FIG 1
FIG 1 (a) Phylogenetic trees of the Curtobacterium genus created using 21 single-copy core genes (left [27]) and using only the groEL gene (right). The subclades are denoted by color, and at the top is the outgroup, Frigoribacterium, a closely related genus. Clades with bootstrap support of >70 are noted with a black circle at the node. (b) The relationship between the relative abundance of each subclade from the metagenomic analysis versus the relative abundance from the groEL amplicon analysis across the climate gradient. Each point represents a different sample that is colored by subclade. The overall correlation (dashed line) across all samples is plotted as reported in the top right of the figure. (c) Density plots of the relative abundance of Curtobacterium detected from the climate gradient samples. The groEL amplicon abundances are outlined by a solid line, and the metagenomic abundances, by a dotted line.
Our second test of the groEL marker was to compare the relative abundances of the subclades detected by classification of core genes in metagenomes versus groEL amplicons from the same samples. Approximately 52% of the groEL amplicon reads were classified as Curtobacterium. These sequences revealed a rough correspondence of the relative abundance of Curtobacterium subclades with that assessed by the metagenomic sequences in that the same subclades dominated the samples in both methods. For some subclades, such as II and VA, there was a close match in the relative abundance predicted by the two methods (Fig. 1c). Further, the three relatively low-abundance subclades (IIA, IIB, and IIIA) showed similarly low abundances by both methods; however, the relative abundances of closely related subclades IVA and IVB were reversed by the two methods (Fig. 1c). Lastly, while there was a weak overall correlation (r = 0.209, P < 0.0001), the relative abundances estimated by the two methods within subclades were not correlated (Pearson’s R range from −0.25 to 0.33), except for a significantly positive correlation within subclade IIA (P = 0.011; Fig. 1b). Thus, while the groEL approach provides a high-throughput method to track changes in relative Curtobacterium microdiversity across samples, it is likely not a good quantitative estimator of subclade abundance.

Response to the global change treatments and ecosystem type.

The composition of Curtobacterium microdiversity varied significantly between the drought and ambient treatments, across the two ecosystems, and over time. In particular, the composition of groEL ESVs within the genus responded to the drought treatment, explaining 2.8% of the variation (permutational multivariate analysis of variance [PERMANOVA], P = 0.001; Table 1; Fig. 2). As we know more about subclade distribution, we further analyzed at this level. Summarizing microdiversity by subclade, subclade IVA had a higher relative abundance under ambient conditions, whereas subclades IVB, IVC, and VA were more abundant in the drought treatment (Fig. 3a). In contrast to drought, added nitrogen did not alter groEL ESV composition.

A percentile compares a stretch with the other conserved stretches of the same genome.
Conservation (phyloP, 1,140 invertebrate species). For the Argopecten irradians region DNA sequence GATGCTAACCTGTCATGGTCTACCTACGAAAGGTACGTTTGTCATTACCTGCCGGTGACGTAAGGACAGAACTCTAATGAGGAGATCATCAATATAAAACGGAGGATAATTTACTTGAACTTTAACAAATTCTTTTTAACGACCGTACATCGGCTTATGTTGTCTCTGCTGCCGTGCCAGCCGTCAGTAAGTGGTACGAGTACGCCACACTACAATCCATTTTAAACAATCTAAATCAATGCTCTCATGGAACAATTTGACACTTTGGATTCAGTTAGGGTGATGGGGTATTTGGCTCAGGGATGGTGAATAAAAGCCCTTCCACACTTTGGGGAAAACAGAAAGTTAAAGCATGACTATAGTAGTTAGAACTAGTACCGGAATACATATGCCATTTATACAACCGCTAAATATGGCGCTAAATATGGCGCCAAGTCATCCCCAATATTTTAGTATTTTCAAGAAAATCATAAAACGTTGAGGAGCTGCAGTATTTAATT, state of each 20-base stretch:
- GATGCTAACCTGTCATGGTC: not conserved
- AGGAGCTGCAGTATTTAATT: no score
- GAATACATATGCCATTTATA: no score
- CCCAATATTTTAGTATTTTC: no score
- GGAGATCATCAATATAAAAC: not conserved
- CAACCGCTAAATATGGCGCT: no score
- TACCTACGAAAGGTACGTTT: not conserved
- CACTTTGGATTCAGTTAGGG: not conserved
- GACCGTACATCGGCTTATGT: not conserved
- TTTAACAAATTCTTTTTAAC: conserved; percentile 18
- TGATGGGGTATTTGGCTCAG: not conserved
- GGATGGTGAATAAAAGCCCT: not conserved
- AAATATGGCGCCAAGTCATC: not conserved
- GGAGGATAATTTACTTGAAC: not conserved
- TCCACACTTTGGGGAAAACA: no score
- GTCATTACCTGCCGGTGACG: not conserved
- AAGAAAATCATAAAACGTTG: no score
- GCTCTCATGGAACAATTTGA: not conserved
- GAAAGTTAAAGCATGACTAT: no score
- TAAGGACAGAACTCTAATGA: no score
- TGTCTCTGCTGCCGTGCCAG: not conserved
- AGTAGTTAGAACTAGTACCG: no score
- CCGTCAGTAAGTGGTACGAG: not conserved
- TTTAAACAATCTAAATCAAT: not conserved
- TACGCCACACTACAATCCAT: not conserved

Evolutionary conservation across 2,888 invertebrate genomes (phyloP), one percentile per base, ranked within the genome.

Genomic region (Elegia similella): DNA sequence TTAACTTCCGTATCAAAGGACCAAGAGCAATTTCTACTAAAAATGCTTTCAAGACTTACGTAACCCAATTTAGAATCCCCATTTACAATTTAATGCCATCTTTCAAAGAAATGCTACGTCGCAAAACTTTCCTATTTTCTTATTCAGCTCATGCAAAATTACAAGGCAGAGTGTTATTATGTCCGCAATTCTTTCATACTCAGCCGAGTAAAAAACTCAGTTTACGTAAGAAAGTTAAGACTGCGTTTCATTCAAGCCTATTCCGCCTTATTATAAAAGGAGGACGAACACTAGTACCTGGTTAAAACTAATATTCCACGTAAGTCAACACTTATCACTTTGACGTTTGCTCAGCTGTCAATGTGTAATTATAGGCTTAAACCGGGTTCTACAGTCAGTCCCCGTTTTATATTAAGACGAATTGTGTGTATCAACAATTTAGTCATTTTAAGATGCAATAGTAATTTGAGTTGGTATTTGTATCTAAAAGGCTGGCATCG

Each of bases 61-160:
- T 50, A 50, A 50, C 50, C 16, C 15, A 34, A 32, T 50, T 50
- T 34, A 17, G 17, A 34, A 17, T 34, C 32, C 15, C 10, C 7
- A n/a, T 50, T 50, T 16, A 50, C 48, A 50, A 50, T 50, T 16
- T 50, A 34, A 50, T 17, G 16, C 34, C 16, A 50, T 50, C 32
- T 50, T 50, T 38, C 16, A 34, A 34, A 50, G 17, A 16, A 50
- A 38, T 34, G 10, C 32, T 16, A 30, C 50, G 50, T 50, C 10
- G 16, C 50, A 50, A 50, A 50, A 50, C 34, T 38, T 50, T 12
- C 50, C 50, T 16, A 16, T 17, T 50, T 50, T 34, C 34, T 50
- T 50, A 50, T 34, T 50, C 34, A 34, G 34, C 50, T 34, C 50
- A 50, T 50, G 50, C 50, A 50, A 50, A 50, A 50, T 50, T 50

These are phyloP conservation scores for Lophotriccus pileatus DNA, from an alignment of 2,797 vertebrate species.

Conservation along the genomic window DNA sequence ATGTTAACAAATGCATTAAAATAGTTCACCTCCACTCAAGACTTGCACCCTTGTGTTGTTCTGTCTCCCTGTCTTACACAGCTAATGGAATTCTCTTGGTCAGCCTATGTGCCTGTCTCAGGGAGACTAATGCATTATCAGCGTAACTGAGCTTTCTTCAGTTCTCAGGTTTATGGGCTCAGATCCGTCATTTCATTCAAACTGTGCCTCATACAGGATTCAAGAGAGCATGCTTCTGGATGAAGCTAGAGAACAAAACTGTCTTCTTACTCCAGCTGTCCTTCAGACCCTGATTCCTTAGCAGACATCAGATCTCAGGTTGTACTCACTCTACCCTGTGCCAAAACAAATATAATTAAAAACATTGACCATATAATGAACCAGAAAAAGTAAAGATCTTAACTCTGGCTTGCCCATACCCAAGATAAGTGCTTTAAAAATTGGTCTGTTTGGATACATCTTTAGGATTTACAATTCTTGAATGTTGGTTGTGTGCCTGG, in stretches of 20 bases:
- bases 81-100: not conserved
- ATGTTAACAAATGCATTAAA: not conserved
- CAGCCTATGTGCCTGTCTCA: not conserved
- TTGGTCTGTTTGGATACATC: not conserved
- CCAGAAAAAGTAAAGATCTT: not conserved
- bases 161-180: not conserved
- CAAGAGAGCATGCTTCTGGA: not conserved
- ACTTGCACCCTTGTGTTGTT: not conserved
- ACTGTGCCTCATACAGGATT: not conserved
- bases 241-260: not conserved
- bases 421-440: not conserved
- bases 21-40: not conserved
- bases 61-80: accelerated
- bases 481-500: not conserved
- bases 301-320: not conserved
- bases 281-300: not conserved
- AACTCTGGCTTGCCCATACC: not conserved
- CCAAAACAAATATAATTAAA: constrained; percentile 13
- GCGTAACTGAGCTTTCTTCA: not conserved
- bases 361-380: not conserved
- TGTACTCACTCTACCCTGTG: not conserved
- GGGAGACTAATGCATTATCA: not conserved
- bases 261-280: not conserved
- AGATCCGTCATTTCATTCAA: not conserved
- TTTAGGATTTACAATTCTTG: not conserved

FIG 2
FIG 2 Nondimensional metric scaling (NMDS) plots of Curtobacterium microdiversity (ESVs of groEL amplicons) from the LRGCE samples using Bray-Curtis distance. Vectors on the bottom left represent the direction and strength of correlation with the Curtobacterium subclades. The centroids of each treatment combination are marked by a black circle, and the centroids of all samples in the two ecosystems are marked by an X, showing the greater effect of drought in the grassland.
FIG 3
FIG 3 (a and b) Percent difference (mean ± standard error [SE]) in relative abundance of Curtobacterium subclades in (a) the drought versus ambient rainfall treatments and (b) the CSS versus grassland ecosystems (bottom panel). Subclades are colored as in Fig. 1. The percent change value for drought is calculated as the relative abundance under drought conditions minus the relative abundance under ambient conditions, divided by the relative abundance in drought. A positive value in the drought panel means higher relative abundance under drought conditions.
TABLE 1
TABLE 1 PERMANOVA results evaluating the contribution of date of sample collection, ecosystem (grassland or CSS), drought treatment, and nitrogen treatment to variation of Curtobacterium composition (as assayed by groEL ESVs)a,b
SourcedfSSMSPseudo-FP(Perm)Estimated variation (%)
Ecosystem12.62.77.40.00110.4
Drought10.90.92.60.0012.8
Nitrogen10.40.41.20.117 
Date62.90.51.40.0041.8
Ecosystem × drought10.70.72.00.0022.7
Ecosystem × nitrogen10.40.41.20.124 
Ecosystem × date62.30.31.10.112 
Drought × nitrogen10.40.41.20.123 
Drought × date62.10.30.90.474 
Nitrogen × date61.80.30.90.974 
Residuals10437.10.3  82.3
Total13452.9    
a
df, degrees of freedom; SS, sums of squares; MS, mean squares.
b
Variation estimates are reported for statistically significant variables (indicated in bold).
Ecosystem (grassland or CSS) contributed the largest amount of variation in Curtobacterium microdiversity, accounting for 10.4% of the total variation (P = 0.001), and the temporal sampling accounted for an additional 1.8% (P = 0.004). These differences across ecosystems were largely driven by particular subclade preferences; for instance, subclade IVA was 150% more abundant in the grassland, while clade II and associated subclades (IIA and IIB) preferred the CSS (Fig. 3b). Ecosystem and drought also interacted to explain 2.7% of the variation in Curtobacterium ESV composition (PERMANOVA, P = 0.002). This interaction can be visualized in an ordination plot by the pronounced effect from the drought treatment on the grass samples but had little discernible effect on the CSS samples (Fig. 2, ecosystem centroids).